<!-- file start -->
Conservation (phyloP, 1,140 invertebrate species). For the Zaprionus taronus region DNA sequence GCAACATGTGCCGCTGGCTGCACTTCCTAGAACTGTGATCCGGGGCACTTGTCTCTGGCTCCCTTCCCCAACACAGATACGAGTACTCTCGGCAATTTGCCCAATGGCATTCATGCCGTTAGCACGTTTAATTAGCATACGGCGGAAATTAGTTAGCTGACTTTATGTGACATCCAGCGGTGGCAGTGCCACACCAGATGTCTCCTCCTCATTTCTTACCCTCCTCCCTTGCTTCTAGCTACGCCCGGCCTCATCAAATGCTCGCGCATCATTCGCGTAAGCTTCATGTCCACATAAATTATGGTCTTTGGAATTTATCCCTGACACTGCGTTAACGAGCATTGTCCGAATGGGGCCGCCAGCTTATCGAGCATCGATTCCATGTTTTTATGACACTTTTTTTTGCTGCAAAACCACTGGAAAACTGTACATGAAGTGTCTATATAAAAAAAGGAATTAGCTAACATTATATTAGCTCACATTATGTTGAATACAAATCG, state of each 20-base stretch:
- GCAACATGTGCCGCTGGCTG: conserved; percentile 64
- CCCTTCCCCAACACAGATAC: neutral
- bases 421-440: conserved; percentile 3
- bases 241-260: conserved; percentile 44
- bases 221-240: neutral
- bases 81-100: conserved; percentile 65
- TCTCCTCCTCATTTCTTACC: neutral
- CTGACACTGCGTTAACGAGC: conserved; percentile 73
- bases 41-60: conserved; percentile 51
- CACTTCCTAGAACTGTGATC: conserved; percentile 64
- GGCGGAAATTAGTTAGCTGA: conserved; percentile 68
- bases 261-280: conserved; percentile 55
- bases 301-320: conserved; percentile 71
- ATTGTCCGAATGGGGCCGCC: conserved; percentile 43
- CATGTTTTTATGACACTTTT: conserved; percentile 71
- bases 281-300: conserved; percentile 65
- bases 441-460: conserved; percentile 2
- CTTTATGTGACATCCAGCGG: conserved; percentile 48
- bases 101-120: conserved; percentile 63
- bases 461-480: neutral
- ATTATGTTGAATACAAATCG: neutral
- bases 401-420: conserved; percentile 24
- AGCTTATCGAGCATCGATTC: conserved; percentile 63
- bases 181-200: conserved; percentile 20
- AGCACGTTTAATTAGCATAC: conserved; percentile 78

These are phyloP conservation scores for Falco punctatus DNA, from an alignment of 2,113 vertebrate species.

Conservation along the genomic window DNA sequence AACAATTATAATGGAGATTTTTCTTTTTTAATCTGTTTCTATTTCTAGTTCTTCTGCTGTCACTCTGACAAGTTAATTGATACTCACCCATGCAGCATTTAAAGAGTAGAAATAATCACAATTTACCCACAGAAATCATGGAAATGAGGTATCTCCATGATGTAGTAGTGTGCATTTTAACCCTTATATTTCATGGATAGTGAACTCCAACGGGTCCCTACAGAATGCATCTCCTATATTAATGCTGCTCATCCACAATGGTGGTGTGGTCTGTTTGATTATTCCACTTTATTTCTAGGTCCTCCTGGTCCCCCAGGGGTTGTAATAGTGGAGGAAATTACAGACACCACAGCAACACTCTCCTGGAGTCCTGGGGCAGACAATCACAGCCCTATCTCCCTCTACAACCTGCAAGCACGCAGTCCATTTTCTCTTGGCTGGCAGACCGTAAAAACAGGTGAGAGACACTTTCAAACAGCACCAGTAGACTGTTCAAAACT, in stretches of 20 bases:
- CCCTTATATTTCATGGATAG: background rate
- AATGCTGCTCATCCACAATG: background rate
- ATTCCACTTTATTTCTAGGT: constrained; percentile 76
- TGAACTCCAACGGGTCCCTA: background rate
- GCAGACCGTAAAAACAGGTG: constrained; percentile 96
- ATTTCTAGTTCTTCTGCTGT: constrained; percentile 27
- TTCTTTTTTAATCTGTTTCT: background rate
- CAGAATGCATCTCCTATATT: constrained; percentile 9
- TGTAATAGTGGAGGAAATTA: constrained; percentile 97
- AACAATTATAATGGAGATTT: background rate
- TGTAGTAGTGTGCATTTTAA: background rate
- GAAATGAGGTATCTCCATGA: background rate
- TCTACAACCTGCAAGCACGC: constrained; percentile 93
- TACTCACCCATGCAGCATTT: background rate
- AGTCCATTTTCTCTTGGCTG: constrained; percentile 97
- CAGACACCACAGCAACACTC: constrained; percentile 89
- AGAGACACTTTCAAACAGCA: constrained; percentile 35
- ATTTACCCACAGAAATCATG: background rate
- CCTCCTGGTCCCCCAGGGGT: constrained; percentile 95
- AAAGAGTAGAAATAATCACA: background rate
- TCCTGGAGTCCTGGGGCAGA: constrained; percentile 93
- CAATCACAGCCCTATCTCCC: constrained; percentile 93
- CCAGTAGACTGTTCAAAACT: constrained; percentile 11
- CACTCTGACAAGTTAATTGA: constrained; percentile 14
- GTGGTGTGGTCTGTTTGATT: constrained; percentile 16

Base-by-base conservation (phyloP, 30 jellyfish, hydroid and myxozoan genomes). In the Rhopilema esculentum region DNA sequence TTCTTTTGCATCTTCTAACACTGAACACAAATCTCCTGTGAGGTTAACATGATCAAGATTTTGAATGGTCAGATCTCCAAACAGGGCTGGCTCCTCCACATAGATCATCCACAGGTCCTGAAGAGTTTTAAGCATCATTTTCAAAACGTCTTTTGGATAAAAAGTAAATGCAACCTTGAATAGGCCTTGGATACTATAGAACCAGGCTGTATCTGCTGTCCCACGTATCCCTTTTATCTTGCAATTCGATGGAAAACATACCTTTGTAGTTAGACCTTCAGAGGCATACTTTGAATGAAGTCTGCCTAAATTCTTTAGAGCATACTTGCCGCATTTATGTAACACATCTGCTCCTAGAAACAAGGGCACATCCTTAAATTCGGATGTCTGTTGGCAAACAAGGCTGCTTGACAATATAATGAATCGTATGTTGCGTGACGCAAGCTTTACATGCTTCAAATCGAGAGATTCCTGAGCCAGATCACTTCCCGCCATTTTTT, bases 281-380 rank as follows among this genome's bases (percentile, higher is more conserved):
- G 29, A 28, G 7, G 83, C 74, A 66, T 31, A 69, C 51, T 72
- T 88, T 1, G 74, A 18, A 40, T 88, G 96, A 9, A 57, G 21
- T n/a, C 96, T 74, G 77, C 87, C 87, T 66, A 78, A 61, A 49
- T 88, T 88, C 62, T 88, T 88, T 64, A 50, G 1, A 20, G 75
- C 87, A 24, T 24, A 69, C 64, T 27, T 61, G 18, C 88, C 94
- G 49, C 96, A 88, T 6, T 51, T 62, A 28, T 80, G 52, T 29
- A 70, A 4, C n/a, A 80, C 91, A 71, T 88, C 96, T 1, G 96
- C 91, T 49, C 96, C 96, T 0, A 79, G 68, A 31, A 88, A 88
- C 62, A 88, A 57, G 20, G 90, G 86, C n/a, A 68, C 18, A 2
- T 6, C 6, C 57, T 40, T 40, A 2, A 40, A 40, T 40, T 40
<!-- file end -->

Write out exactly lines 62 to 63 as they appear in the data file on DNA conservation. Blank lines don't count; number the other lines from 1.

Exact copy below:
- C 91, T 49, C 96, C 96, T 0, A 79, G 68, A 31, A 88, A 88
- C 62, A 88, A 57, G 20, G 90, G 86, C n/a, A 68, C 18, A 2